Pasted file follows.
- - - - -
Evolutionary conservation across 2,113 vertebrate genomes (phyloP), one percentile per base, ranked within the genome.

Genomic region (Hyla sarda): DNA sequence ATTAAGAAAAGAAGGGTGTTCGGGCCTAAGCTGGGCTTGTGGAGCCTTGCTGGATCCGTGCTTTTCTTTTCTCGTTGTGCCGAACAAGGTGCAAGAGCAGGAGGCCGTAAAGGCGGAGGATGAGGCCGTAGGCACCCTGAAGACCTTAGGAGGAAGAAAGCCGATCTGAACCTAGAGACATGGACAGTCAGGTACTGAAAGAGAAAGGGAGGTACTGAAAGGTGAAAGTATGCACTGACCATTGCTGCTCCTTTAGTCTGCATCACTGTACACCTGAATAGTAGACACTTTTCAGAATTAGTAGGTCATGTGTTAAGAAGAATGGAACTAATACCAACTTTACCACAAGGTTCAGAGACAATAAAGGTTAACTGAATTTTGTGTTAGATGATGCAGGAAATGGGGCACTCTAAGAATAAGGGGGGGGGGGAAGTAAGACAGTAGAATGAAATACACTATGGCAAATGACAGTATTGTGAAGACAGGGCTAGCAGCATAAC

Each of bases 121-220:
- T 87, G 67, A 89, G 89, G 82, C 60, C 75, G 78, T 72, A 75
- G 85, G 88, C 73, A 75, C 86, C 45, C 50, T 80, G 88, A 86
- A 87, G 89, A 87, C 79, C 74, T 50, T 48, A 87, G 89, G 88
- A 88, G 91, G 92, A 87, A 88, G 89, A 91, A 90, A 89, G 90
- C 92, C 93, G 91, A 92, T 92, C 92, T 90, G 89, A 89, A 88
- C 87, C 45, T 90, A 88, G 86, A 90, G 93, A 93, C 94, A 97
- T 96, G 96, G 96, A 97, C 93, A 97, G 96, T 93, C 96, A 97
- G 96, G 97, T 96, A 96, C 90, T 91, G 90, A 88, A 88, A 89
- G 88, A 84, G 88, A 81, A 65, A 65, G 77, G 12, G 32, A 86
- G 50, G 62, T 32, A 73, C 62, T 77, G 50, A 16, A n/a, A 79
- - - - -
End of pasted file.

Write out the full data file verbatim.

Evolutionary conservation across 2,113 vertebrate genomes (phyloP), one percentile per base, ranked within the genome.

Genomic region (Hyla sarda): DNA sequence ATTAAGAAAAGAAGGGTGTTCGGGCCTAAGCTGGGCTTGTGGAGCCTTGCTGGATCCGTGCTTTTCTTTTCTCGTTGTGCCGAACAAGGTGCAAGAGCAGGAGGCCGTAAAGGCGGAGGATGAGGCCGTAGGCACCCTGAAGACCTTAGGAGGAAGAAAGCCGATCTGAACCTAGAGACATGGACAGTCAGGTACTGAAAGAGAAAGGGAGGTACTGAAAGGTGAAAGTATGCACTGACCATTGCTGCTCCTTTAGTCTGCATCACTGTACACCTGAATAGTAGACACTTTTCAGAATTAGTAGGTCATGTGTTAAGAAGAATGGAACTAATACCAACTTTACCACAAGGTTCAGAGACAATAAAGGTTAACTGAATTTTGTGTTAGATGATGCAGGAAATGGGGCACTCTAAGAATAAGGGGGGGGGGGAAGTAAGACAGTAGAATGAAATACACTATGGCAAATGACAGTATTGTGAAGACAGGGCTAGCAGCATAAC

Each of bases 121-220:
- T 87, G 67, A 89, G 89, G 82, C 60, C 75, G 78, T 72, A 75
- G 85, G 88, C 73, A 75, C 86, C 45, C 50, T 80, G 88, A 86
- A 87, G 89, A 87, C 79, C 74, T 50, T 48, A 87, G 89, G 88
- A 88, G 91, G 92, A 87, A 88, G 89, A 91, A 90, A 89, G 90
- C 92, C 93, G 91, A 92, T 92, C 92, T 90, G 89, A 89, A 88
- C 87, C 45, T 90, A 88, G 86, A 90, G 93, A 93, C 94, A 97
- T 96, G 96, G 96, A 97, C 93, A 97, G 96, T 93, C 96, A 97
- G 96, G 97, T 96, A 96, C 90, T 91, G 90, A 88, A 88, A 89
- G 88, A 84, G 88, A 81, A 65, A 65, G 77, G 12, G 32, A 86
- G 50, G 62, T 32, A 73, C 62, T 77, G 50, A 16, A n/a, A 79